Last year, I wrote a paper about North Carolina’s habitual felon, violent habitual felon, and habitual breaking and entering laws. Around the time the paper came out, the General Assembly passed S.L. 2013-369, a broad bill concerning firearm regulations. The new law adds a new habitual offense, the offense of armed habitual felon. I’ve had a few questions about armed habitual felon recently, so this post unpacks the new law.
Armed habitual felon in a nutshell. The new law is patterned after the regular habitual felon law and is codified nearby, at G.S. 14-7.35 through G.S. 14-7.41. It is a “two strikes” law that applies to a defendant who, having already been convicted of one firearm-related felony, proceeds to commit a second. It elevates the second felony so that it is punished as a Class C felony, with a mandatory minimum of 120 months’ active time. Procedurally, an armed habitual felon case is similar to a regular habitual felon case, but there are several wrinkles discussed below.
Qualifying previous felonies. In order to be an armed habitual felon, a defendant must have a previous conviction for a “firearm-related felony,” which is defined by statute as “[a]ny felony committed by a person in which the person used or displayed a firearm while committing the felony.” G.S. 14-7.35(2). Furthermore, the previous conviction must be one “in which evidence of the person’s use, display, or threatened use or display of a firearm was needed to prove an element of the felony or was needed to establish the requirement for an enhanced or aggravated sentence.” G.S. 14-7.36.
The reference to “threatened use or display” in G.S. 14-7.36 is somewhat inconsistent with the requirement of “use or display” in G.S. 14-7.35(2). Perhaps one could argue that threatening to use or to display a gun is a way of using it, but a cautious prosecutor might choose to proceed only when the actual use or display of a gun was required in the prior case.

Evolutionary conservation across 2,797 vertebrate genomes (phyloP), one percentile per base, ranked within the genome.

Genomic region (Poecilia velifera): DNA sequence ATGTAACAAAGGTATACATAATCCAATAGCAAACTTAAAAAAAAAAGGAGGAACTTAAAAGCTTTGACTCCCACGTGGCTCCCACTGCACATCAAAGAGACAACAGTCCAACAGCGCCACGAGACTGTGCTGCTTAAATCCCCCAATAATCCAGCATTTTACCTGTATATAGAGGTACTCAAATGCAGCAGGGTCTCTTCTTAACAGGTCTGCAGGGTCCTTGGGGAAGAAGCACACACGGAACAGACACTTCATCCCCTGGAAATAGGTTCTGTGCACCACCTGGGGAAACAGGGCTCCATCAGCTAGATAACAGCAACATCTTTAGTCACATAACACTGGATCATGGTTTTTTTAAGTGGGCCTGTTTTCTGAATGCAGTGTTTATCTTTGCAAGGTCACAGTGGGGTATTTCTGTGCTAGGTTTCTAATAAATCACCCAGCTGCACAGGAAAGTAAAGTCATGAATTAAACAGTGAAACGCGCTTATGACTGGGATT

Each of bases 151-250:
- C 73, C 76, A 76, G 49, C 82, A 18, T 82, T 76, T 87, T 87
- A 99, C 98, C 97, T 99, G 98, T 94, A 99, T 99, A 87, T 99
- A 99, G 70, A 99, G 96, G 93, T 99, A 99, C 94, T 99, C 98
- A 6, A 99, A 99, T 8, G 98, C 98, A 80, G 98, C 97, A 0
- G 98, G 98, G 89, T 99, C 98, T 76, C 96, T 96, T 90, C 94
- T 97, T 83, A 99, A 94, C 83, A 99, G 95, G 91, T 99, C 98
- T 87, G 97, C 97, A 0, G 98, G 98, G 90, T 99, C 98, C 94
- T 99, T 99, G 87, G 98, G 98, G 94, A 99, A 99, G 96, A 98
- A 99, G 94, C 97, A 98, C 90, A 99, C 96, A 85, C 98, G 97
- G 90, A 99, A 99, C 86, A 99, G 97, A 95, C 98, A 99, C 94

One possible purpose of limiting qualifying previous felonies to ones in which the use or display of a gun was necessary to establish an element or to trigger an enhancement is to avoid difficult-to-resolve factual disputes about whether, for example, a long-ago breaking or entering was committed while the defendant displayed a gun. The limitation may also help to avoid Blakely issues to the extent that it limits qualifying priors to those in which a jury has already determined that a gun was involved.
Perhaps in an effort to facilitate future armed habitual felon prosecutions, the bill that created the armed habitual felon statute also created a new requirement that “[w]hen a person is found guilty of a felony offense, the presiding judge shall determine whether the defendant used or displayed a firearm . . . [and if so] shall include that fact when entering the judgment.” G.S. 15A-1382.2. The relevant AOC forms have been amended to allow for such a finding. See, e.g., AOC-CR-601 (finding number 14). However, a finding that a gun was used may be made in more cases than those in which evidence of a gun was “needed to prove an element of the felony or was needed to establish the requirement for an enhanced or aggravated sentence.” For example, a defendant who committed an armed robbery might plea bargain his or her way into a conviction of common law robbery. The judge might check the box because a gun was in fact involved. But evidence that a gun was involved is not necessary to prove any element of common law robbery. Thus, the new finding may not be reliable as an indicator of which previous convictions may form the basis of an armed habitual felon prosecution.
Qualifying substantive felonies. A defendant may be charged with being an armed habitual felon when the defendant’s current charge is a “firearm-related felony,” as defined above. G.S. 14-7.37. In contrast to the rule regarding previous convictions, it is not required that the gun be necessary to prove an element of the current felony. Instead, G.S. 14-7.40(b) provides that “[i]f the jury finds the defendant guilty of the principal firearm-related felony, and it is found as provided in this section that (i) the person committed the felony by using, displaying, or threatening the use or display of a firearm or deadly weapon and (ii) the person actually possessed the firearm or deadly weapon about his or her person,” the case shall proceed to a habitual phase at which the jury shall determine whether the defendant’s record qualifies him or her as an armed habitual felon.
There are several things to note here:
- First, although the statute uses the passive voice – “[i]f . . . it is found” – the finding that a gun was involved in the crime should be made by the jury, not a judge, in order to avoid any Blakely/Alleyne (increasing mandatory minimum based on facts not found by a jury) problems. Presumably, the finding could be submitted to the jury as a special interrogatory.